Featured image Oh goody—a new journal dedicated to the holy trinity of race, class, and gender, because I’m sure there’s a shortage of outlets for scholarship in this field.  Here, in full, is an email communication I received today: Dear Steven Hayward: We are thrilled to announce that the Journal of Race, Ethnicity, and Politics (JREP) is now open for submissions and review! This moment has been years in the making, and »

Pinker Steps Up Against Harvard Anti-Israel BDS

Featured image Paul wrote yesterday about the mendacity of the Israel BDS (“Boycott, Divest, Sanctions”) movement at Harvard, where the presence of a water dispenser made by an Israeli-based company in Harvard dining halls was called a “microaggression” by the permanently aggrieved. Late yesterday the widely noted psychologist Steven Pinker stepped up, writing to Harvard’s president Drew Faust and provost Alan Garber to protest in the strongest possible terms against capitulating to »

Water machines as microaggression

Featured image Increasingly, we hear the term “microaggression” tossed around by the infantile left. But what does it mean? As far as I can tell, a microaggression is an affront — real or imagined for the sake of being affronted — so trivial that few stable adults would notice it and none would give it a second thought. When the term is used, the only aggression in sight is that committed by »

My take on the campus “rape culture”

Featured image I agree with John that there is no “rape culture” on college campuses. But I also agree with Joe Asch, the proprietor of Dartblog, that sexual assault, or, at a minimum, serious sexual harassment, is a real problem at colleges and universities. I base my conclusion in part on conversations with a dozen or so current college students or recent grads. Not all of them see the situation the same »

Conservative Muslim’s opinions produce “existential worry” at University of Michigan

Featured image Omar Mahmood, a Muslim student at the University of Michigan, is a conservative. Worse, he expressed his conservative views as a columnist for a school publication. As a result, Mahmood was subjected to vandalism. Messages were left on his apartment door calling him obscene names and telling him to “shut the f*** up.” The vandals also left a picture taken from Mahmood’s Facebook profile with his eyes X’d out. This »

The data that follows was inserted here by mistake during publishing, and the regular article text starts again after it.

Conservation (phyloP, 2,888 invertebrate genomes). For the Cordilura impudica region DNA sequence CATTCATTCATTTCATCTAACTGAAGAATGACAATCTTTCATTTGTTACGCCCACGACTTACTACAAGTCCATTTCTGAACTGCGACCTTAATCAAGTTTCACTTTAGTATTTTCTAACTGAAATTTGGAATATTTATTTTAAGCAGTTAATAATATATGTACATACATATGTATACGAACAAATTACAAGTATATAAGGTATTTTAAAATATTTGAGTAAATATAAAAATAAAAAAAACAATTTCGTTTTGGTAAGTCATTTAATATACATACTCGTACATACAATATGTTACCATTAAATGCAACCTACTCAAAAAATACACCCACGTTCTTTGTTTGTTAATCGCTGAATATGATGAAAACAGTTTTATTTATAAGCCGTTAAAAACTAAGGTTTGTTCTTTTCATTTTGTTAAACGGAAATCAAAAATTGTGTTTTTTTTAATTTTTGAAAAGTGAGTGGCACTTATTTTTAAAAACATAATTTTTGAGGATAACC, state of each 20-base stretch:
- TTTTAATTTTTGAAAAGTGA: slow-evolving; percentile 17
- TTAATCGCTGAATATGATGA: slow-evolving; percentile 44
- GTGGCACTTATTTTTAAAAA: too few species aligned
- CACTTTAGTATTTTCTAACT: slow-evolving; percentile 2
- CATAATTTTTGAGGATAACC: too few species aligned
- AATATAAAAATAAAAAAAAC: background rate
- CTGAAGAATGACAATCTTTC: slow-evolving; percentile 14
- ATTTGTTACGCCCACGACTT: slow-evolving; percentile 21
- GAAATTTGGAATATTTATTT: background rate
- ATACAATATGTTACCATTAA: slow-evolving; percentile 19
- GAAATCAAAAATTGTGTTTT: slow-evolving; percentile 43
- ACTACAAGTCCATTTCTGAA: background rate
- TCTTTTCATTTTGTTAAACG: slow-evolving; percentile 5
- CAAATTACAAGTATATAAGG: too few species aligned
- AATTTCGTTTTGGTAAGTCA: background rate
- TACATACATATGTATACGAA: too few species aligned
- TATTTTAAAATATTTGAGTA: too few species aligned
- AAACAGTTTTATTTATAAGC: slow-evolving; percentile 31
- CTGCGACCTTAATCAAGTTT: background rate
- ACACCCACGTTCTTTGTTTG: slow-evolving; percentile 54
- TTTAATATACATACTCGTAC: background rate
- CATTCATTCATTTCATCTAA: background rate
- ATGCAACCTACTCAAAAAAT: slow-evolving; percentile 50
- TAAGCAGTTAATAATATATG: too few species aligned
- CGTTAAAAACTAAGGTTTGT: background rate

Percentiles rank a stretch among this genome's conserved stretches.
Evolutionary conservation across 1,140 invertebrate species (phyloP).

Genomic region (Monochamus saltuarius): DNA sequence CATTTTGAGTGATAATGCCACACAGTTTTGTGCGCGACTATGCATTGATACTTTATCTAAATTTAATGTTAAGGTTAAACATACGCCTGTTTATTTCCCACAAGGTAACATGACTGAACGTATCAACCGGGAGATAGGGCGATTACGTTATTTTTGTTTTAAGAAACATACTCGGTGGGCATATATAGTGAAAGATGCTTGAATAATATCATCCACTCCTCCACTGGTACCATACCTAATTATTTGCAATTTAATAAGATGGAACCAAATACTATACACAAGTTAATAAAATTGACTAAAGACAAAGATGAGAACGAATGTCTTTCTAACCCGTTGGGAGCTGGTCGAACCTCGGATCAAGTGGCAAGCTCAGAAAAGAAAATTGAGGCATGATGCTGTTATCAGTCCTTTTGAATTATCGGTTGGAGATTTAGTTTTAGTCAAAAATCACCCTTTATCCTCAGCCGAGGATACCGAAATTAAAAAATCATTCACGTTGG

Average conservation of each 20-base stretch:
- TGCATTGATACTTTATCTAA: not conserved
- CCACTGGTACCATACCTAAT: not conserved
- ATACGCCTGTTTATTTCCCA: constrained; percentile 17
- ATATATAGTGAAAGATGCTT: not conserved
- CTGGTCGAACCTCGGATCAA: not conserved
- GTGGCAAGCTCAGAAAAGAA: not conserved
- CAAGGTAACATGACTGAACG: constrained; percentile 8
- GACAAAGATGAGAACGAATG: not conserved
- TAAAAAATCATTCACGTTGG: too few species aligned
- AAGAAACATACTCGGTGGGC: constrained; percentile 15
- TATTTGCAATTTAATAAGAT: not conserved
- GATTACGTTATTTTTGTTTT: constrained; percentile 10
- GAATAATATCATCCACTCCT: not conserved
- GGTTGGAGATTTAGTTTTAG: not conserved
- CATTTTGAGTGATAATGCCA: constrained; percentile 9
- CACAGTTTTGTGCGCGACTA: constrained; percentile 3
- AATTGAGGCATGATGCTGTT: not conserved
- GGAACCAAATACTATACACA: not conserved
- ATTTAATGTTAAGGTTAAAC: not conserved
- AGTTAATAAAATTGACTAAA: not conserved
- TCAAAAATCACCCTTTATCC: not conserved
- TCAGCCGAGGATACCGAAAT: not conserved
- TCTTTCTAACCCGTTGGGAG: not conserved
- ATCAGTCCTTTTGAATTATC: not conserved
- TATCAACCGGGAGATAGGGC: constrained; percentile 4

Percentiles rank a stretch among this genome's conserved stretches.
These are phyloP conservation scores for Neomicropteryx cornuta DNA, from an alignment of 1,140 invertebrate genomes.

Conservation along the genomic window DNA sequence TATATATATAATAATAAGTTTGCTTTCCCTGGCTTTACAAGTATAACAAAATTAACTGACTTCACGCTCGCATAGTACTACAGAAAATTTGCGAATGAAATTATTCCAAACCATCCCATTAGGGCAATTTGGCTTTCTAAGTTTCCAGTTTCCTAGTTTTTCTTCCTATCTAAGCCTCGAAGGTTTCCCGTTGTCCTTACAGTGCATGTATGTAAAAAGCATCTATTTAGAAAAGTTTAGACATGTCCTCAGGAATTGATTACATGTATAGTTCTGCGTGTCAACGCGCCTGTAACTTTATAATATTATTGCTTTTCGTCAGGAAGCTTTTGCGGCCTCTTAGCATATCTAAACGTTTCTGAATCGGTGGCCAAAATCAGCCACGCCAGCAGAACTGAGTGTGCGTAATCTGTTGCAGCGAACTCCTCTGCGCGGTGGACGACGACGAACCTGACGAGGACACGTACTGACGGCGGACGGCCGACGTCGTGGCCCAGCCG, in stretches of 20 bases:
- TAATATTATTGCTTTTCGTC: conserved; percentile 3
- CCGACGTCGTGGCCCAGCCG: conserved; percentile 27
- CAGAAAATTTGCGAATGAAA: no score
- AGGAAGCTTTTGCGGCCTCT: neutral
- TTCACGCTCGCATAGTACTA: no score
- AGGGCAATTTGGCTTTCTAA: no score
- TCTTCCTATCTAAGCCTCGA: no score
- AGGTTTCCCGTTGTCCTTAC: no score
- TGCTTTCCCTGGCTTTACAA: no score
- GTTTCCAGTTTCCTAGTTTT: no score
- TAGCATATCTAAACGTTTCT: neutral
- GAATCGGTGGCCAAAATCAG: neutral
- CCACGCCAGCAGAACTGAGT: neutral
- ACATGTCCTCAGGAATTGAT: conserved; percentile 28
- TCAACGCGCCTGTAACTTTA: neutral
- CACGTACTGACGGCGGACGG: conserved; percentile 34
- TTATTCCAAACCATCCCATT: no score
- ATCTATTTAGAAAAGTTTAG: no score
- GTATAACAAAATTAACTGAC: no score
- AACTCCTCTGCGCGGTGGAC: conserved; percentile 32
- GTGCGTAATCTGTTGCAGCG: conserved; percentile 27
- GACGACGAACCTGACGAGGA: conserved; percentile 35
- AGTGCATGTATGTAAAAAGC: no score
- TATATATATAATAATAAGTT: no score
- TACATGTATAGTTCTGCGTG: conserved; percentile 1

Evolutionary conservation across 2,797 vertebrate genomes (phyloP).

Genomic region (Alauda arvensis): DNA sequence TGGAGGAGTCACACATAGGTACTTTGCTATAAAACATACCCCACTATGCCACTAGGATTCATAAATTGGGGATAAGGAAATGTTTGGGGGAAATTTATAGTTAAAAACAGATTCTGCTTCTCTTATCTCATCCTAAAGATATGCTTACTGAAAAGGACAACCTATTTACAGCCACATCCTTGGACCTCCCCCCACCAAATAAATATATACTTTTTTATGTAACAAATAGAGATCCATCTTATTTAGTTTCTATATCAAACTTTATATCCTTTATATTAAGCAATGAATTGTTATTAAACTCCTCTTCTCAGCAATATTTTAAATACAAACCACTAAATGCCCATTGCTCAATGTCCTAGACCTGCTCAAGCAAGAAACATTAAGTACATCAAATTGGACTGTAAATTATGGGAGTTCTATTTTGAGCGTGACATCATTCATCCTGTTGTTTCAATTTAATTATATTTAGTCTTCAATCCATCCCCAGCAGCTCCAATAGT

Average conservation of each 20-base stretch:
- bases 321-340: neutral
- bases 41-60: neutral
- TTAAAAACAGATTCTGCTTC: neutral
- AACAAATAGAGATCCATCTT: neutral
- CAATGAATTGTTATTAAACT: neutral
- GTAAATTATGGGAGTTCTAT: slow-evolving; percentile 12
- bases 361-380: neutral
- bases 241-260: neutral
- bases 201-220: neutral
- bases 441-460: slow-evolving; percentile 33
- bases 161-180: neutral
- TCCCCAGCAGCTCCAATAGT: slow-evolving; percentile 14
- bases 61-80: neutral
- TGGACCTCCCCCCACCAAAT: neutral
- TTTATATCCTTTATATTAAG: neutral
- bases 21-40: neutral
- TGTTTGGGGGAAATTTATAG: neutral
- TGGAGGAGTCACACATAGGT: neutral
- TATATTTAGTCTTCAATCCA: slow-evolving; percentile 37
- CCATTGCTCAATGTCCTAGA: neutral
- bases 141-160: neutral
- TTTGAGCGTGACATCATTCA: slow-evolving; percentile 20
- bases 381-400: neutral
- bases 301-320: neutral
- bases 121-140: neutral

Columbia law school and “existential worry”

Featured image I thought I had covered every angle of interest to me in the story about Columbia law school postponing the exams of law students “traumatized” by two grand jury no-bills. But the New York Times article that John linked to prompts an additional line of thought. Here is what one Columbia law student, a Latino, told the Times: “The word ‘trauma’ is sort of being misunderstood. It’s not a trauma »

NY Times Reports on Columbia Exam Postponement

Featured image The story that Paul broke about Columbia Law School postponing exams for students who purport to be traumatized by the grand jury proceedings in the Michael Brown and Eric Garner cases is percolating through the press. The New York Times, Columbia’s home town paper, reports: Columbia Law School is allowing students to postpone their final exams this month if they feel unnerved by the recent grand jury decisions not to »

Bill Buckley Was Right, Chapter 2,000

Featured image Everyone remembers Bill Buckley’s famous axiom that he’d rather be governed by the first 2,000 names in the Boston phone book than the faculty of Harvard University. My great teacher Harry Jaffa had a corollary to the Buckley Theorem, which held that it would be better to be educated by the first 2,000 names in the Boston phone book than the faculty of Harvard. Either way, fresh evidence of the »

Damage control at Columbia?

Featured image The Volokh Conspiracy, via Eugene Volokh, has posted an email from one of Columbia Law School’s vice deans regarding requests for postponements of exams by students allegedly traumatized by grand jury outcomes. The email states that “students who wish to request a rescheduled exam, or other similar accommodation, should either write to the office of Registration Services with an individual explanation of the basis of the request, or speak in »